Full Tilt Boogie follows teenager Tee, her ramen-loving grandmother, and their pet cat named “Cat” who seems to exhibit odd traits such as possibly containing an otherdimensional portal in its belly. The trio travel along on a spaceship as Tee chases bounties with good paydays (although she is usually unsuccessful in her ventures). One day, Tee accepts a bounty from the “number one biggest fan!” of the Luxine Empire’s self-absorbed Prince Ifan to rescue him from Debtor’s Prison. Once aboard the ship, Tee immediately altercates with Ifan and his complaining, narcissistic personality. However, Tee doesn’t realize she has a much more pertinent issue at hand besides the prince’s annoying whining. Whilst retrieving Ifan for the bounty, she accidentally awakens a two-thousand-year-old enemy warrior of the Luxine Empire and finds herself the most wanted person in the galaxy.
Of course, the comics’ central conflict lies in the grand idea of an entire empire seeking to destroy an adolescent and her grandmother aboard a tricked-out spacecraft dubbed Full Tilt Boogie. The serial draws comparisons to anime such as Cowboy Bebop in its heightened characterizations in the thick of an intergalactic crisis. Yet, amidst this propulsive space opera thrumming with action, drama, and a potent dose of suspense, Full Tilt Boogie centers its focus on the young characters.
The comic juxtaposes the enormous scale of a sci-fi epic with a meticulous inspection of its subjects through both the narrative and importantly, the artistry. Illustrator Eduardo Ocaña constructs his images by relying on simplicity. Space landscapes and advanced technological pieces are sensationally rendered with modest linework atop what looks like watercolor-ridged paper. Finer details are proffered to the characters. Ocaña draws impressive mecha-reminiscent attire and hones the shadows and lines on faces to render modulating emotional states with nuance. In Full Tilt Boogie, Ocaña’s drawings showcase the balanced throughline within accessible science fiction works.
Although set in a distant future, Full Tilt Boogie’s main protagonist Tee resonates because her attitude coincides with the teenage experience from any era. Tee wants a cool job. She wants to make money. She wants to make more money. Tee doesn’t necessarily listen to the advice of her endearing grandmother – or anyone else, for that matter – because, like most teenagers, she thinks she knows what she’s doing.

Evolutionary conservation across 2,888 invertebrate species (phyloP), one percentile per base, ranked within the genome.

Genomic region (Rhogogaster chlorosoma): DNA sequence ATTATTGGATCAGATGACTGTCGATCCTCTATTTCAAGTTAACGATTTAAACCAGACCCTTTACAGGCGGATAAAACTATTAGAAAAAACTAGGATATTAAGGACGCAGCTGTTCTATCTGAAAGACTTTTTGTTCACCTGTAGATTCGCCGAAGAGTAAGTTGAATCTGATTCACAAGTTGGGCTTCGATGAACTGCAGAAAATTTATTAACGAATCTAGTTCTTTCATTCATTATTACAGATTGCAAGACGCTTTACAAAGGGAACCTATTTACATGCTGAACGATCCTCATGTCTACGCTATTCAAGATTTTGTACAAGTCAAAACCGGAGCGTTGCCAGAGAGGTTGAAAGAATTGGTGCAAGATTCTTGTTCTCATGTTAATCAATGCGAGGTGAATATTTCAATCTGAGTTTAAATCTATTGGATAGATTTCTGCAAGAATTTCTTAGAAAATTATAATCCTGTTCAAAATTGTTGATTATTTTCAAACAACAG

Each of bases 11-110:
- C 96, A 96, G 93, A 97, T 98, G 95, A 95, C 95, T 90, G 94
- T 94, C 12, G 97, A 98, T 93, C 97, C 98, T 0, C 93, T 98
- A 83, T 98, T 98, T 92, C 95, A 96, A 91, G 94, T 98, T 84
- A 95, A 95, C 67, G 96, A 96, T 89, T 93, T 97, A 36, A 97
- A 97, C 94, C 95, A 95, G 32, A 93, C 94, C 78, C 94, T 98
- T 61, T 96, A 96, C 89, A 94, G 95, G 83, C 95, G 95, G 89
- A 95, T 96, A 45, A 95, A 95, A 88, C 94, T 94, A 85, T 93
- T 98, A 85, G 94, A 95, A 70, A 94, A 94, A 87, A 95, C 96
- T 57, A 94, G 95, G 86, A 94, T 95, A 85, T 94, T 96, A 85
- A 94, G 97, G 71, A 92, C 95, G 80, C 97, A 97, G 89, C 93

Prince Ifan and his sister Nix grew up surrounded by wealth and luxury. The two were given unlimited power at the cost of surrendering personal control to those in authority over them. Despite the drastically divergent socioeconomic divisions between Tee and the royal siblings, Full Tilt Boogie characterizes the teenagers as sharing common traits; like the desire for independence.
In these characters, readers identify with their inherent, burning need to showcase independent reliance over their lives. Teenagers desperately cling to any wayward string to lead them in the direction where they can discover who they are as self-sufficient individuals.
Full Tilt Boogie presents a touching story about humanity. Within its pages, readers can jump into the comic blindly and emerge satisfied with the accessible yet profound themes about life, adolescence, and mankind captured within its short run. It’s a lushly illustrated sci-fi space opera, elevated by a narrative foundation built upon conveying the universal emotions we all experience as humans in any walk of life.
Full Tilt Boogie is collected in a single volume and can be found at all good comic book shops, online stores, eBay, Amazon/Kindle, and the 2000 AD Webshop (print/digital).